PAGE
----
"best value" core material

Discussion in 'Fiberglass and Composite Boat Building' started by rapscallion, Mar 17, 2008.

  1. rapscallion
    Joined: Oct 2006
    Posts: 504
    Likes: 15, Points: 18, Legacy Rep: 132
    Location: Wisconsin

    rapscallion Senior Member

    I have been looking into Core-Cell, Airex, nidacore, Rohacell, and balsa. I am a bit surprised at the prices of this stuff - if you were looking to build a 22' multi hull what core would provide the best value? Let's pretend the design allowed for such substitutions. Perhaps the Lindsay Lord approach with an aerorig would be the way to go. I could get my headstay tension and I could get a light hull for less cash.
     
  2. TeddyDiver
    Joined: Dec 2007
    Posts: 2,578
    Likes: 120, Points: 73, Legacy Rep: 1650
    Location: Finland/Norway

    TeddyDiver Gollywobbler

    Local timber:cool:
     
  3. marshmat
    Joined: Apr 2005
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    Location: Ontario

    marshmat Senior Member

    If you ask me, surprisingly few of the foam cores are actually suitable for boat use. I would suggest, if you're having a hard time deciding, to do the following test (or some variation thereof):

    Get some samples of each core you're considering. A square foot of each could suffice.

    Cut each into three pieces- say a 12"x6" and two 6"x6".

    Put one 6x6 piece of each in a bathtub or bucket of water and let it sit for a few days. Any that absorb a significant amount of water get cut from the list. Boats get wet. Boats bump into things. Boats flex. Boats have holes cut through them. Resins aren't impermeable. The core will get wet at some point, and you want one that won't disintegrate in the water. (End grain balsa is the odd one out here- while it'll soak up water parallel to the grain, it won't allow it to flow perpendicular to the grain within the wood structure, thus it's OK if the skins are bonded well. Foams aren't directional, so if they soak up water in this test, a small crack or blister could cause several square metres of core to saturate and fail.)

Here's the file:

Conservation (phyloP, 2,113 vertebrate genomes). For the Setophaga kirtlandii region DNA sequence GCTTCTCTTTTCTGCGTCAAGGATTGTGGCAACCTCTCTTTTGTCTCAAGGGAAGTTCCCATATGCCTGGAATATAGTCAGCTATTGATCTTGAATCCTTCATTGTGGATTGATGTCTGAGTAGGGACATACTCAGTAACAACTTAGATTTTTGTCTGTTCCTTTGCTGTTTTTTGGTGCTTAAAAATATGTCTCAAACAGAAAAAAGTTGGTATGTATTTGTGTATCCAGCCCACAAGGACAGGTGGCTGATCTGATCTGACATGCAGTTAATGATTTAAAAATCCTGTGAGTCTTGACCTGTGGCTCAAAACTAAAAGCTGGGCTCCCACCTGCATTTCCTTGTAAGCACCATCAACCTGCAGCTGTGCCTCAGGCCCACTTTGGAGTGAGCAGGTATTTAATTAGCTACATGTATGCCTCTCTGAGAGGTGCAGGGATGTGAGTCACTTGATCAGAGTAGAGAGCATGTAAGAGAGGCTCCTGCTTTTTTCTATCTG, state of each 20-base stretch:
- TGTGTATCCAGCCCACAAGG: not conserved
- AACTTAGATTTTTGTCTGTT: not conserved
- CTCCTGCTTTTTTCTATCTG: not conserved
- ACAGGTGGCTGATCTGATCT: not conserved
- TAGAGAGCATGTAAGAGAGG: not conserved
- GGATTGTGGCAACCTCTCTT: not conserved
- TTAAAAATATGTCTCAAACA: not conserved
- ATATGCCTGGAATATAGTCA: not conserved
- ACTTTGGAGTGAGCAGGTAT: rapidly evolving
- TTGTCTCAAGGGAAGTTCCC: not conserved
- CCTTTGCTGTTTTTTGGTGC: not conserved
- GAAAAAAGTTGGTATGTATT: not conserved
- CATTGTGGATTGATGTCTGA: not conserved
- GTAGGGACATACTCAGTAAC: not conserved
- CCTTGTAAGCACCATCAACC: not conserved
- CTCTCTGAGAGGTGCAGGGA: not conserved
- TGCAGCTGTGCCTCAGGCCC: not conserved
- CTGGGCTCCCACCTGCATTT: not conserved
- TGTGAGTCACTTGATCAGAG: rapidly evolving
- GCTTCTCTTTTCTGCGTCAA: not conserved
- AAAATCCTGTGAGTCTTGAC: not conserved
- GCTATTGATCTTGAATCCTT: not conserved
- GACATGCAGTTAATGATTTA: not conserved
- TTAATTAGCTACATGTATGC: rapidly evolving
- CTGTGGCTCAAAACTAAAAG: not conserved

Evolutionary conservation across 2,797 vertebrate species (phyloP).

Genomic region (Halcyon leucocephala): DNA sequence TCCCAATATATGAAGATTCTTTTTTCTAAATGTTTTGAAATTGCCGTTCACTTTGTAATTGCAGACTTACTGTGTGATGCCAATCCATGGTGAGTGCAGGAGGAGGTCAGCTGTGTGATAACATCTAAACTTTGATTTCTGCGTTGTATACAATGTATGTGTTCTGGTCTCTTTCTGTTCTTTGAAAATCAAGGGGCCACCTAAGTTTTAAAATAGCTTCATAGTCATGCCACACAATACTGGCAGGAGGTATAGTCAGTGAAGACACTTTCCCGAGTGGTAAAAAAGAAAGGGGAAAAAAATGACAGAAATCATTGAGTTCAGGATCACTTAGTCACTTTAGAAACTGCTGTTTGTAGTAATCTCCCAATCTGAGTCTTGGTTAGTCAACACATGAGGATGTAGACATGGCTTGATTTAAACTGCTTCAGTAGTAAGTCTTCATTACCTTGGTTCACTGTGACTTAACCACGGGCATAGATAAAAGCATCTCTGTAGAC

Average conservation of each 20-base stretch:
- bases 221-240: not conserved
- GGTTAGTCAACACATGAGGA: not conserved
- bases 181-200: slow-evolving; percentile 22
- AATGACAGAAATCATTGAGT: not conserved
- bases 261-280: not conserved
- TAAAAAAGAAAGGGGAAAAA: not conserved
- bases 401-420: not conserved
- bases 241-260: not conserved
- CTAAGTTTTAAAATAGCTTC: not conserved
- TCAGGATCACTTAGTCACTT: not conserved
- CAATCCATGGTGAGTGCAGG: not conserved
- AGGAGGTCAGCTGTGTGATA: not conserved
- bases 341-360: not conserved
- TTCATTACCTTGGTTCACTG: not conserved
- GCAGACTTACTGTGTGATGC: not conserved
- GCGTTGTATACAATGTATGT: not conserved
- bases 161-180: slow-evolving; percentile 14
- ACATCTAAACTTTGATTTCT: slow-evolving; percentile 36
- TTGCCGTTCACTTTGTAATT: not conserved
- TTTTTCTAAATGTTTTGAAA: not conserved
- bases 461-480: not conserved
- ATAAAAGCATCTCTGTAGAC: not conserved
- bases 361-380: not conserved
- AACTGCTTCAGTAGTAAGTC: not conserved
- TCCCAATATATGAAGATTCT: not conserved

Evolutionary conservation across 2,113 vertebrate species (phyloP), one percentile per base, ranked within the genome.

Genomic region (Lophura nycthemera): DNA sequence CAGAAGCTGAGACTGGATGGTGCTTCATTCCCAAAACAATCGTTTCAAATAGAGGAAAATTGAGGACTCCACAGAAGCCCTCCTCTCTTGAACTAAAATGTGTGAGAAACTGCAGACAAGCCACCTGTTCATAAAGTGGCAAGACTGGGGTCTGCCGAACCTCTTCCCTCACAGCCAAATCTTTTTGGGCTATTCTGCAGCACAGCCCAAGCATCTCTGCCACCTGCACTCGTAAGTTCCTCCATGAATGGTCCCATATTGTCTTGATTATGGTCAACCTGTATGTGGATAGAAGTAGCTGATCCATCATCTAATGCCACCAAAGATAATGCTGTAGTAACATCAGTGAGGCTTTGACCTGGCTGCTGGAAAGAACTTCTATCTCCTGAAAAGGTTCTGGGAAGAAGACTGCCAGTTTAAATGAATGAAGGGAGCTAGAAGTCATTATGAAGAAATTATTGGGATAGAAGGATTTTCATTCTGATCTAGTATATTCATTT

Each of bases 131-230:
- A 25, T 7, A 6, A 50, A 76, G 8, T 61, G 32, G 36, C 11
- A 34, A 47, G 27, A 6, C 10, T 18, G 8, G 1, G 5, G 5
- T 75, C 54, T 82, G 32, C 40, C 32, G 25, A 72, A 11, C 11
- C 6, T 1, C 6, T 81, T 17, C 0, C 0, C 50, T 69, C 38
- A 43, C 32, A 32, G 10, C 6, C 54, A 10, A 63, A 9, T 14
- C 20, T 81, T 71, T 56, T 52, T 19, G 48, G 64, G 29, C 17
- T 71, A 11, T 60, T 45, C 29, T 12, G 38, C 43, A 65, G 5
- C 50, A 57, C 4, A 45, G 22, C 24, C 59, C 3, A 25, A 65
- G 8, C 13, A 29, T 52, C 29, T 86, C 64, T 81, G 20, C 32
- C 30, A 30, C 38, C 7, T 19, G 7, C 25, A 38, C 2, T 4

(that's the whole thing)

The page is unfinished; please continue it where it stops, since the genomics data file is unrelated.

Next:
With the other 6x6 piece, you will try to beat the s**t out of the core. Use your fingernail at first- it shouldn't dent much if at all. Try a mallet. Then try a framing hammer. Then try the claw of a framing hammer. Remember that the core serves the same function in your hull as the web of an I-beam does; it has to be rigid and able to distribute any abuse evenly to the opposite skin. Any cores that don't inspire confidence after this get cut from the list.

    Take the long piece (6x12, say) that remains and make a bridge between two bricks. This should be done out in the sun. Put a sheet of paper in a similar colour to the proposed hull over this, so that it will have a similar tendency to heat up in the sun. Put another brick at mid-span. Let sit for a while in the sun. Does it warp? Does it return to its original shape when the brick is removed? If the core is going to deflect under load in sunny weather, and stay that way, so will your hull/deck.

    Now take a look at the ones that didn't get cut from the list and buy the cheapest of them.
     
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